HISTORICAL SOCIETY
VISIT LINDEN HSE IN EYE
VISIT TO WEST STOW HALL
WW1 EXHIBITION 2014
COLUMBINE HALL VISIT
GARDEN PARTY 2012
BEDFIELD HALL VISIT
KIRSTEAD HALL, NORWICH
FRINTON STATION HOUSE
BOURNE MILL VISIT
CHRISTMAS MEETING 2009
PROGRAMME 2009-10
VISIT COGGESHALL ABBEY
QUIZ NIGHT 2008
2007 GET TOGETHER
CHRISTMAS PARTY 2006
DEENE PARK VISIT
WAR EXHIBITION 2005
VISIT MELFORD HALL
VISIT PAYCOCKES HOUSE
VISIT TO LAVENHAM
EXHIBITION 2004
CHRISTMAS PARTY 2003
CHRISTMAS PARTY 2001
VISIT TO WISBECH
VILLAGE WALKS
PRIORY EXHIBITION -01
CHRISTMAS PARTY 2000
COFFEE MORNING

KIRSTEAD HALL, NORWICH



The Society visited Kirstead Hall on the 16th July, an outing arranged by Joy Clinton. This is a Grade 1 listed Elizabethan Manor house built around 1570 standing in four acres of land and visitors are invited to look around the gardens at their pleasure, but unfortunately the whole day was blanketed with very heavy rain with only occasional breaks, but not long enough to chance a walk around.
This Tudor House is built using the Flemish bond construction with red brick and a ‘pin tiled roof’. It is quite remarkable when viewing the House from the front (above) that it is only one room deep and not a square building, built with three other sides behind the front entrance. There are also a number of other listed buildings within this smallish estate including barns and the dovecote.
The artist Edward Seago as a young man used the east room as his studio despite artists preferring a north light for their work.

From early historical records this land is recorded in 1095 when it was land belonging to Bury St Edmunds Abbey. It suffered around 1450, along with much of the country, with the Black Death and because of this the village was rebuilt some distance away, after the old village lost its population to that horrible illness. Henry the Eighth confiscated the Abbey at Bury St Edmunds in 1536, when he took all their lands into his ownership. The site was subsequently bought from the King by John Cook as an investment and in 1544 was sold on to a Thomas Godsalve. His son Sir John inherited the property in 1552, but died in 1566 leaving it to his two sons William and Thomas and it seems that it was Thomas who began building the present house. The Dairy wing was added sometime during the 1600’s.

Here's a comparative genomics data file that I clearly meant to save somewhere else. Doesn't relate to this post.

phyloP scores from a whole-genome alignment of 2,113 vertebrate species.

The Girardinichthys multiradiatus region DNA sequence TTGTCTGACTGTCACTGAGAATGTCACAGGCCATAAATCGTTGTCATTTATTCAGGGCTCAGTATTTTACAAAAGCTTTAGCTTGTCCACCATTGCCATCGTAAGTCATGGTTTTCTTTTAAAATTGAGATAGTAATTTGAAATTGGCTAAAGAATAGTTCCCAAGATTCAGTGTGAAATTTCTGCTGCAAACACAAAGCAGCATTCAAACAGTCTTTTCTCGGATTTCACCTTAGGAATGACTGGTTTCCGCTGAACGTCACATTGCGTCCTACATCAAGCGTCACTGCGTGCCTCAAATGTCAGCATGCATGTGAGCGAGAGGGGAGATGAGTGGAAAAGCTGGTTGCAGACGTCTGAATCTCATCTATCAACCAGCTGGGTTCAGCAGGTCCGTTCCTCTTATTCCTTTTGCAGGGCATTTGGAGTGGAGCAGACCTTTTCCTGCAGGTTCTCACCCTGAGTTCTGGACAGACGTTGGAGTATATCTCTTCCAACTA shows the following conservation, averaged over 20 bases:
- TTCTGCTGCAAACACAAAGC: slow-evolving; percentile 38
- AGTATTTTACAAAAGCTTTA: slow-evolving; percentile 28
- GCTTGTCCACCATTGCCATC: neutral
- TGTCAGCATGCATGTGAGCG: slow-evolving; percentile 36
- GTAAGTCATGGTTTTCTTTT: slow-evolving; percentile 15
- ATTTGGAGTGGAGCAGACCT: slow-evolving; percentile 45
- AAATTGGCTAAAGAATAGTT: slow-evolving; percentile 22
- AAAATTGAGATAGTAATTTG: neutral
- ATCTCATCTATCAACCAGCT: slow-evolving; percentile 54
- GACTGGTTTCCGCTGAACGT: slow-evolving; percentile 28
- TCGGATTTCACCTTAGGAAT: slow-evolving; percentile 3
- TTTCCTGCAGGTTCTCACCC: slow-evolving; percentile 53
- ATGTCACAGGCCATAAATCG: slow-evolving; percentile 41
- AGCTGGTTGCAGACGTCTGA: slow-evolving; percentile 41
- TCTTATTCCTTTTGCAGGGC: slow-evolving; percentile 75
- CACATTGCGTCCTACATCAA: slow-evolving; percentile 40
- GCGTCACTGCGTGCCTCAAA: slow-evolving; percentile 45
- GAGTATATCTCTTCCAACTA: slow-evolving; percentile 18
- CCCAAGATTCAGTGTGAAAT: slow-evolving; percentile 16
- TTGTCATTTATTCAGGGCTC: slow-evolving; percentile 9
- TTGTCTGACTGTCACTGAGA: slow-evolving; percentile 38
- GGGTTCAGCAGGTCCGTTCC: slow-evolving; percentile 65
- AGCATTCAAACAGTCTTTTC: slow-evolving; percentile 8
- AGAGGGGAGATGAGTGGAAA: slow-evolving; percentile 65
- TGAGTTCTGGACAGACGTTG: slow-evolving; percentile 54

Pictured below the present owner Dermot, who professionally restores antique furniture, is showing members the damage on a late 18th century table and explaining how he produces veneers to match the original furniture. Next to that is the Grade 2* dovecote which has been restored by the owners Dermot and Judy Murphy. Judy incidentally is the gardener in the team!


The dovecote (above) is Grade 2* listed and octagonal in shape, built in the 18th century on a 17th century base. It was restored in 1980 by Mr & Mrs Murphy, including the replacement of all the roof timbers. It is very large but it has to be appreciated that these birds and their eggs were a food source in times past, to be used when other fresh food was running low. Our members were gathered outside whilst Dermot Murphy explained the purpose of a dovecote and their restoration of it. Members were allowed inside and the picture shows the individual Nest boxes, on one of the three walls, in which the birds could breed. It is most unlikely that the window bottom right was part of the original structure.
The rain had by now subsided and the party first had tea and cakes sitting outside before making their way to the coach for the journey back home. A final photograph taken over the heads of members on their way back to Toosey.



M.J.T.
23/7/11


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